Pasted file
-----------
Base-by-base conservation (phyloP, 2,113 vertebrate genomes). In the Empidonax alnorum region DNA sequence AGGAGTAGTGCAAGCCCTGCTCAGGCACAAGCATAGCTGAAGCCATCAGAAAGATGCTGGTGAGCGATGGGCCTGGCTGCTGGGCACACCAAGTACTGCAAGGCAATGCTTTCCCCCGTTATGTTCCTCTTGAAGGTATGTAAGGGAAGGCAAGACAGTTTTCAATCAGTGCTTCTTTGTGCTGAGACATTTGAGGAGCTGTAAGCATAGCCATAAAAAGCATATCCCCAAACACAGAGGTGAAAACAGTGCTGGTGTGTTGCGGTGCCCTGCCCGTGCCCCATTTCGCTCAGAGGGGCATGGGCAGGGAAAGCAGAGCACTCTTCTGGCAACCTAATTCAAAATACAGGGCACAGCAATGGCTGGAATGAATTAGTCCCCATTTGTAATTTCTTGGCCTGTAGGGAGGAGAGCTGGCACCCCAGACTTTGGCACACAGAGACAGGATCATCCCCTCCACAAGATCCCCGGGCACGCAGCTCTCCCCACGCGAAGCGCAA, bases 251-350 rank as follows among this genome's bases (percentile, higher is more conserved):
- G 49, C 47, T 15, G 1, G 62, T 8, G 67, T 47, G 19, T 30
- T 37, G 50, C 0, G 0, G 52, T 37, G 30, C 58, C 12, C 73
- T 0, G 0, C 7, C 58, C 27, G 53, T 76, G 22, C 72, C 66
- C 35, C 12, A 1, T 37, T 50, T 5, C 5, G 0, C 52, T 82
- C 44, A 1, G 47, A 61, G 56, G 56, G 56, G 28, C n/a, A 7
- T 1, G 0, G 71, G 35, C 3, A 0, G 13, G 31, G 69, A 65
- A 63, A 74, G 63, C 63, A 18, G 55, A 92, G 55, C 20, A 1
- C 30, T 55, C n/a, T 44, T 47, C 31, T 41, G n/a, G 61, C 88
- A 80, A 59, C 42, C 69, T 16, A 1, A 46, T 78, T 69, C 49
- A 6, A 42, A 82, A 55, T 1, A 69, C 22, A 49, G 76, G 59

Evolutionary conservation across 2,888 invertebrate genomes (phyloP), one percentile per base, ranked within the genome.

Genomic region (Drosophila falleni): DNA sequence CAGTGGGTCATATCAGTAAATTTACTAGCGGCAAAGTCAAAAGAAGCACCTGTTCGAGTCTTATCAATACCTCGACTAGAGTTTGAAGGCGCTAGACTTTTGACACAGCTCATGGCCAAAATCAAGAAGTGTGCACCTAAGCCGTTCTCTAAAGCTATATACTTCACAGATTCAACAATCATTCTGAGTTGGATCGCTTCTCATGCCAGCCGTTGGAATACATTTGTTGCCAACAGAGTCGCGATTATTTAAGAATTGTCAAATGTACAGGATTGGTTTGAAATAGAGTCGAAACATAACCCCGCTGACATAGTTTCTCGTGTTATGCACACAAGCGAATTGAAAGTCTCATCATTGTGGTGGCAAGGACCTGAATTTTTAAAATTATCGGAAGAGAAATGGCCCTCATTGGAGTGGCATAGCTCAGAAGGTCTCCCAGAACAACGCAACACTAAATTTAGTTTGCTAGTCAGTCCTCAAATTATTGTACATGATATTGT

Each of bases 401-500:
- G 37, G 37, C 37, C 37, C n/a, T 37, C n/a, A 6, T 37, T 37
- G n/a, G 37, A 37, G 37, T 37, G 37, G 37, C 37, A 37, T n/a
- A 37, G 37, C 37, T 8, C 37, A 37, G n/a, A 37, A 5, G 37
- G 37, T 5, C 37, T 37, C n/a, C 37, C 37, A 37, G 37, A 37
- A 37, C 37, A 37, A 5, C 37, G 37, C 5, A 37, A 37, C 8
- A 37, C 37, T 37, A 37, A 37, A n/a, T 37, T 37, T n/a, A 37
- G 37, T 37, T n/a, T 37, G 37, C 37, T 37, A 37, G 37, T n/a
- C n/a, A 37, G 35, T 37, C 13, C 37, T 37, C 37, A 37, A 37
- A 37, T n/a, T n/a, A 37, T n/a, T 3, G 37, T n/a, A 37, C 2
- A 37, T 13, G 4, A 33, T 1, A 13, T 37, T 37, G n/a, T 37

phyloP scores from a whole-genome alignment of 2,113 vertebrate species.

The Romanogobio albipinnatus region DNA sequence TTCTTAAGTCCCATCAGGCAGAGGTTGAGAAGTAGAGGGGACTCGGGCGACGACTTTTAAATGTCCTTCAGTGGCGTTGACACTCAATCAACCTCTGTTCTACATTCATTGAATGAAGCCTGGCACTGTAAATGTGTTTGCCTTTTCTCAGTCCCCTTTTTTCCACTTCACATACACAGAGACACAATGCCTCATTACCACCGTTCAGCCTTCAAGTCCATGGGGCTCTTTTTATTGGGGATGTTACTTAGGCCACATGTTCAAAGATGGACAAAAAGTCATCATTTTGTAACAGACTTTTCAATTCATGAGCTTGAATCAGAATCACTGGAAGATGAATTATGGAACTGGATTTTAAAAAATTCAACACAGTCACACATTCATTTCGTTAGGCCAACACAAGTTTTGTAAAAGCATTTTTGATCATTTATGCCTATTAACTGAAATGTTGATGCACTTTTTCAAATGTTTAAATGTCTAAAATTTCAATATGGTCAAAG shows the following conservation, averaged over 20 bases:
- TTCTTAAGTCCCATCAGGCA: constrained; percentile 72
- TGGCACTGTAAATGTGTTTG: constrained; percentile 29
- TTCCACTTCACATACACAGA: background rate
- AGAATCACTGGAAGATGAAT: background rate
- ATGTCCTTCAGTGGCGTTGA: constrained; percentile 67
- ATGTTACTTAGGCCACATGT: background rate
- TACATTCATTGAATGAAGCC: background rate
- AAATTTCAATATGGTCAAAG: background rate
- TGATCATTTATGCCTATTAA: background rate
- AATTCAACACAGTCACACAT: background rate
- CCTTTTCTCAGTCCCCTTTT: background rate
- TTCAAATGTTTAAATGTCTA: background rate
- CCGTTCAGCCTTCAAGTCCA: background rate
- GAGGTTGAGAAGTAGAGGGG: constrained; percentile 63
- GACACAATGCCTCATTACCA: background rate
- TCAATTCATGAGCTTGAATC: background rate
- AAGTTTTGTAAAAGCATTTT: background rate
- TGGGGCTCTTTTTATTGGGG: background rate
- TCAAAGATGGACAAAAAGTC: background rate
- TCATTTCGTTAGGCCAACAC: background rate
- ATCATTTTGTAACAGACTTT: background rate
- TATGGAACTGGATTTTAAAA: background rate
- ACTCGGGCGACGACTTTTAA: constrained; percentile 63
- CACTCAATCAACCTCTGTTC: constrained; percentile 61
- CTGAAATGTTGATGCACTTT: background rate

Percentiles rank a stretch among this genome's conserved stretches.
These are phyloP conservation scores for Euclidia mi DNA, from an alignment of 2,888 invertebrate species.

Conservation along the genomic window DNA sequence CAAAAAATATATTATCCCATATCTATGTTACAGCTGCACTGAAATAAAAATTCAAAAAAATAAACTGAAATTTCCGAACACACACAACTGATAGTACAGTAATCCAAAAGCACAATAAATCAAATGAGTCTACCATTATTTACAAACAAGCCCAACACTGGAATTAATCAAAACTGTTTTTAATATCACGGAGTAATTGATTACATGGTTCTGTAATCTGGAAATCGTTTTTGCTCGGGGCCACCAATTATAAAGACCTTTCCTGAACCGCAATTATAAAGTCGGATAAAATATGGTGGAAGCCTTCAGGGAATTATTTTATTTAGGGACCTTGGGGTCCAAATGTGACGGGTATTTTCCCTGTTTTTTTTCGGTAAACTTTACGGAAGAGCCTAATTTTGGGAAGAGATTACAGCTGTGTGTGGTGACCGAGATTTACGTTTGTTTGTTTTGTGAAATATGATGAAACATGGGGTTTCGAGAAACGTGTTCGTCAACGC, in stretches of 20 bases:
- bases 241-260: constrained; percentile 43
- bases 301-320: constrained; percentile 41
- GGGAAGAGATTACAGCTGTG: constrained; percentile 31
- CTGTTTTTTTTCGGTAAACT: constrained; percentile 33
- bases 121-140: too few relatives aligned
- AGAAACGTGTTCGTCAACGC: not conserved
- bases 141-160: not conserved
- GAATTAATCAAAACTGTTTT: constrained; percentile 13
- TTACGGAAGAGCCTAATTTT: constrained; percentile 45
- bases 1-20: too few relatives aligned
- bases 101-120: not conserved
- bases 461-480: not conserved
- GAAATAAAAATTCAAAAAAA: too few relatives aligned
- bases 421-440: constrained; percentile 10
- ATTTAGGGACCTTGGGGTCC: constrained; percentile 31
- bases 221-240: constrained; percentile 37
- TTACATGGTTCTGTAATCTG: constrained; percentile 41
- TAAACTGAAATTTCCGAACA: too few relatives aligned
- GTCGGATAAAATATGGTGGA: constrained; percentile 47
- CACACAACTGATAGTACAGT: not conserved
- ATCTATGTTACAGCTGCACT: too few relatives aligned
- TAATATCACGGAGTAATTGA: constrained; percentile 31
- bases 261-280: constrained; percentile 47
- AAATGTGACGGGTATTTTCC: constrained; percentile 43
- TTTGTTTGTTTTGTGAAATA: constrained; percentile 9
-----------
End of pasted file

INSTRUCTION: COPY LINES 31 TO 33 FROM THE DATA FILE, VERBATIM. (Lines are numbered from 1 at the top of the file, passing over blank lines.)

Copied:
- ATGTCCTTCAGTGGCGTTGA: constrained; percentile 67
- ATGTTACTTAGGCCACATGT: background rate
- TACATTCATTGAATGAAGCC: background rate